Although there is no law that prohibits a parent from riding along with his/her teenager, each driving school establishes its own business practices. Check with the driving school.

Does the driving school have a specific route to follow during the behind-the-wheel training sessions?

Most driving schools do not establish specific training routes. You may ask the school to tell you where your teenager will be driving during the training session.

Are the instructors allowed to take breaks or do personal business during behind-the-wheel training sessions?

No. Behind-the-wheel training time should be used for instruction only.

May I request specific drop-off or pick-up locations for the training sessions?

Each driving school establishes its own business practices. If the school is willing to make arrangements you should be on-time when you drop-off and pick-up your teenager.

What type of vehicle will the driving school use for training?

Driving schools do not have to use a certain type of vehicle. The vehicles are equipped with dual controls; an instructor foot brake, and an additional rear view mirror. If you have concerns about the school's training vehicles, you should express those concerns before your teenager's first lesson.

Do the training vehicles undergo a safety inspection?

 All behind-the-wheel training vehicles must undergo a yearly inspection. The inspection helps to ensure that the vehicle is in safe and proper mechanical condition.

Are the training vehicles insured?

Yes. Driving schools must maintain required bodily injury and property damage liability insurance on all training vehicles.

Tips for Selecting a Driving School

All driving school operators and instructors should be professional, courteous, respectful, and emphasize safety and integrity. Driving school personnel should avoid any physical contact with your teenager, except in an emergency.

The following tips and information will assist you in choosing a driving school:

  • Check the driving school's license status on the Occupational License Status Information System database on the DMV website.
  • Check the driving school instructor's license status by calling DMV at (916) 229-3127.
  • Contact your local Better Business Bureau at www.bbb.org. Driving schools are not required to be a member however, the Better Business Bureau website is a good source of information for customer complaints.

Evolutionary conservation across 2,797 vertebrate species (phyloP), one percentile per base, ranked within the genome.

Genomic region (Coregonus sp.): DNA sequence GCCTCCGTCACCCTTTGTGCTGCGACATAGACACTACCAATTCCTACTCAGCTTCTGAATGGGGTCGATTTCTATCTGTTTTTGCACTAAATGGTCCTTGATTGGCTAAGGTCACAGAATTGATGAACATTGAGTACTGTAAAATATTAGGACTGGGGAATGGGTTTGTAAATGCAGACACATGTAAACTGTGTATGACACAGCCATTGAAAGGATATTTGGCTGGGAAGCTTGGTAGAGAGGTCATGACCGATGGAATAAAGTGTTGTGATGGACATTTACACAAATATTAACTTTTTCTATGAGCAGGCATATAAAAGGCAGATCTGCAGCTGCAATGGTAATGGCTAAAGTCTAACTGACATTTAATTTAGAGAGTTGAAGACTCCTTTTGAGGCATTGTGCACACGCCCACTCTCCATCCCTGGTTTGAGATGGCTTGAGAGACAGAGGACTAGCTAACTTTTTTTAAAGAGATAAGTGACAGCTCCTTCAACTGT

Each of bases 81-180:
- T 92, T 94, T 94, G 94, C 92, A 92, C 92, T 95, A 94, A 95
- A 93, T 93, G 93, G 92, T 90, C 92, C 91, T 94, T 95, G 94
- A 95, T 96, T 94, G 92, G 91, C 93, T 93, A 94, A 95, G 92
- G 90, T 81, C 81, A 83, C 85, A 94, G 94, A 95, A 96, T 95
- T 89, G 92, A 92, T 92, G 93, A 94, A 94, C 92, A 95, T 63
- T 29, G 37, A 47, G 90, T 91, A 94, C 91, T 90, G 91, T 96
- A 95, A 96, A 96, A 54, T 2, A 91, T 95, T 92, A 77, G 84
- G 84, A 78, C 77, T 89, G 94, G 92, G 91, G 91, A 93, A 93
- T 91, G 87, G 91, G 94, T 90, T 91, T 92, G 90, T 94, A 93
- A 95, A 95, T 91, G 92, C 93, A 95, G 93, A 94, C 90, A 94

• Compare tuition costs between driving schools and ask if there are any additional fees or charges.
  • Always have a clear understanding of all expenses.
  • Retain copies of all receipts, contracts, and other school documents.
  • Behind-the-wheel training usually occurs after hours. Ask the driving school for a telephone number that can be used in case of an emergency.
  • If your teenager's instructor is not satisfactory, request that another instructor be assigned to train your child.
  • Ask about the school's policy for canceling or rescheduling a behind-the-wheel training session.

Helpful Publications

The Parent-Teen Training Guide (PDF) will help you and your teenager understand the education/training requirements and driving restrictions for drivers under the age of 18.

You may study the rules of the road and prepare for a DMV driving test by reviewing the California Driver Handbook, and the brochure, How to Prepare for Your Driving Test (FFDL 22).

All of these publications are available on the DMV (Internet) Website at www.dmv.ca.gov or by calling 1-800-777-0133.

The Complaint Process

DMV will assist with any complaints that you may have against a DMV-licensed driving school. If you wish to file a complaint, you should complete a Driving School and Traffic Violator School Complaint form (PDF) OL 620 .

For complaints against a public or private secondary school, contact your local school district administration. Additional information may be found on the Department of Education website at www.cde.ca.gov/re/cp/.


FFDL 33 - REV. 5/2010